King Lear

TV review by
Marty Brown, Common Sense Media
King Lear TV Poster Image
Simple, accessible version of one of Shakespeare's best.

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Kids say

age 15+
Based on 1 review

A lot or a little?

The parents' guide to what's in this TV show.

Positive Messages

King Lear operates like a Greek tragedy, where personal flaws are punished with suffering and death, and innocence is also punished with suffering and death. The positive messages come from characters atoning for their wrongdoings with suffering and death. So, they're not very fun positive messages.

Positive Role Models & Representations

The heroic characters in Lear are those who remain loyal to their fathers or father-figures despite being grievously wronged: specifically, Kent, Edgar, and Cordelia. Just about every other character is traitorous and hubristic.

Violence

This version of Lear includes threats of gun violence, a torture scene, a man getting his eyes gouged out, a fistfight to the death, fatal poisonings, and an execution by hanging.

Sex

Sexual relationships are implied but never seen.

Language

Some archaic bad language, such as "whoreson." 

Consumerism
Drinking, Drugs & Smoking

Lear drinks from a flask with his friends. There's casual drinking, but no smoking and no drugs.

What parents need to know

Parents need to know that King Lear is a film of one of Shakespeare's greatest and toughest plays that stars Anthony Hopkins in the title role. The amazing cast makes the Elizabethan text accessible and contemporary, and director Richard Eyre does an excellent job of telling the story visually. The film is set in modern London, but it is a heavily-militarized London. As the film progresses, France and England go to war, and there are other violent incidents, including torture and murder. Beyond that, there is little objectionable material for younger viewers, though the subject matter can feel very heavy at times. King Lear would be an excellent introduction to Shakespeare or Lear for those who might feel alienated by his dense language and complex plotting.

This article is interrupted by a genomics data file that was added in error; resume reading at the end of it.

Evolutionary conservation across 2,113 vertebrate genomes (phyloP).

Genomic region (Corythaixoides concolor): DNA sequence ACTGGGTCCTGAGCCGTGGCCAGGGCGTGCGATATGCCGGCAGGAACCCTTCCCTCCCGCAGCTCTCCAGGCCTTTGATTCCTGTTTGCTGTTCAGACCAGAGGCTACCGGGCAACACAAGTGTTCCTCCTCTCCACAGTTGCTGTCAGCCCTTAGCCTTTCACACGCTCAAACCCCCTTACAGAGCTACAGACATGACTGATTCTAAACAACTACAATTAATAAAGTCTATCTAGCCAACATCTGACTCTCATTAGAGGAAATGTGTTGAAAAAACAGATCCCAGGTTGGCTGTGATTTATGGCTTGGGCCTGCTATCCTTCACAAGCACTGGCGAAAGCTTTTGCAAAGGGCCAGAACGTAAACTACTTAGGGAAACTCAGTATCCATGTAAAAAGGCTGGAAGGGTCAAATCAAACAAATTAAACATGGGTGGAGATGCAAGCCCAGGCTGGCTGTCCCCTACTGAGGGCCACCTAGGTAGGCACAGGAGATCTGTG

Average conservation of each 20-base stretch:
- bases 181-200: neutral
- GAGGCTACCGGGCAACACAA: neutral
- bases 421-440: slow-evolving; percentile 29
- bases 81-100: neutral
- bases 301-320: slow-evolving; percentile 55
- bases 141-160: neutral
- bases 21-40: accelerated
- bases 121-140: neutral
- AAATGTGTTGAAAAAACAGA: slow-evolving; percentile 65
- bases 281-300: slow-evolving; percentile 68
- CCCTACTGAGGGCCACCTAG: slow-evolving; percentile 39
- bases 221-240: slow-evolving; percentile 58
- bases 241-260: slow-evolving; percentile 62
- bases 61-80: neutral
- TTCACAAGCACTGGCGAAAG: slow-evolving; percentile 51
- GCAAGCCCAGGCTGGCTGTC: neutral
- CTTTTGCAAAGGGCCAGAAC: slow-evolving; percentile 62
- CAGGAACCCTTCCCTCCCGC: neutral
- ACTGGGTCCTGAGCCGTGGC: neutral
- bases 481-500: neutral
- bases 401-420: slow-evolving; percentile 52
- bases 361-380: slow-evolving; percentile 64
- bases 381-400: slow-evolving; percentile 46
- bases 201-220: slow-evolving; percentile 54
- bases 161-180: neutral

User Reviews

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Teen, 16 years old Written byEowynOfEdoras October 21, 2018

Wonderful Re-Telling of Shakespeare's Classic, Too Gruesome for Younger Viewers

This modern re-telling of Shakespeare's classic tragedy follows the original script very closely; each word is spoken in Shakespearean English and might be... Continue reading

What's the story?

KING LEAR (Anthony Hopkins) -- a powerful ruler in a militarized, modern London -- gathers his three daughters and tells them he has decided to divide his kingdom and riches among them, but first they must each tell him how much they love him. Lear's older daughters, Regan (Emily Watson) and  Goneril (Emma Thompson), lavish him with praise. His youngest, Cordelia (Florence Pugh), refuses to flatter him. Offended, Lear banishes Cordelia from his kingdom and divides his wealth among his two eldest daughters, beginning a chain of events that leads to madness, war, and murder.

Is it any good?

This excellent adaptation stars a world class wrecking crew of British actors, who avoid any sort of Elizabethan affectation and do an incredible job of making one of Shakespeare's toughest, plays into something accessible and delightful. It shouldn't come as a surprise that Shakespeare's writing can feel intimidating or alienating to a lot of people. Sometimes it feels like there's a way Shakespeare is "supposed to be performed," which reinforces the sort of stuffy, unrelatable, impenetrable air it already gives off. But occasionally, an adaptation of Shakespeare's work comes along that treats his seemingly-sacred texts as contemporary -- films like Ian McKellen's Richard III, Kenneth Branagh's Henry V, or Richard Burton's Hamlet. This King Lear can now be added to that list.

Director Richard Eyre sets the tale in modern London, and supports the actors with strong, easy to follow visual storytelling. There's nothing particularly flashy about it (like, say, Baz Luhrmann's Romeo + Juliet), but King Lear is rich and compelling -- an all-too-rare feat when it comes to one of the greatest writers of all time.

Talk to your kids about ...

  • Families can talk about Lear's journey. Where did he begin? Where does he end up? How do his actions in the beginning of King Lear pave the way for his suffering throughout the film? What does he learn from his struggles?

  • What is the significance of the character of Edmund, the bastard? What are his motivations? Do they change throughout King Lear?

  • Who are the heroes in this story? Who are the villains? How can you tell the difference?

TV details

For kids who love Shakespeare

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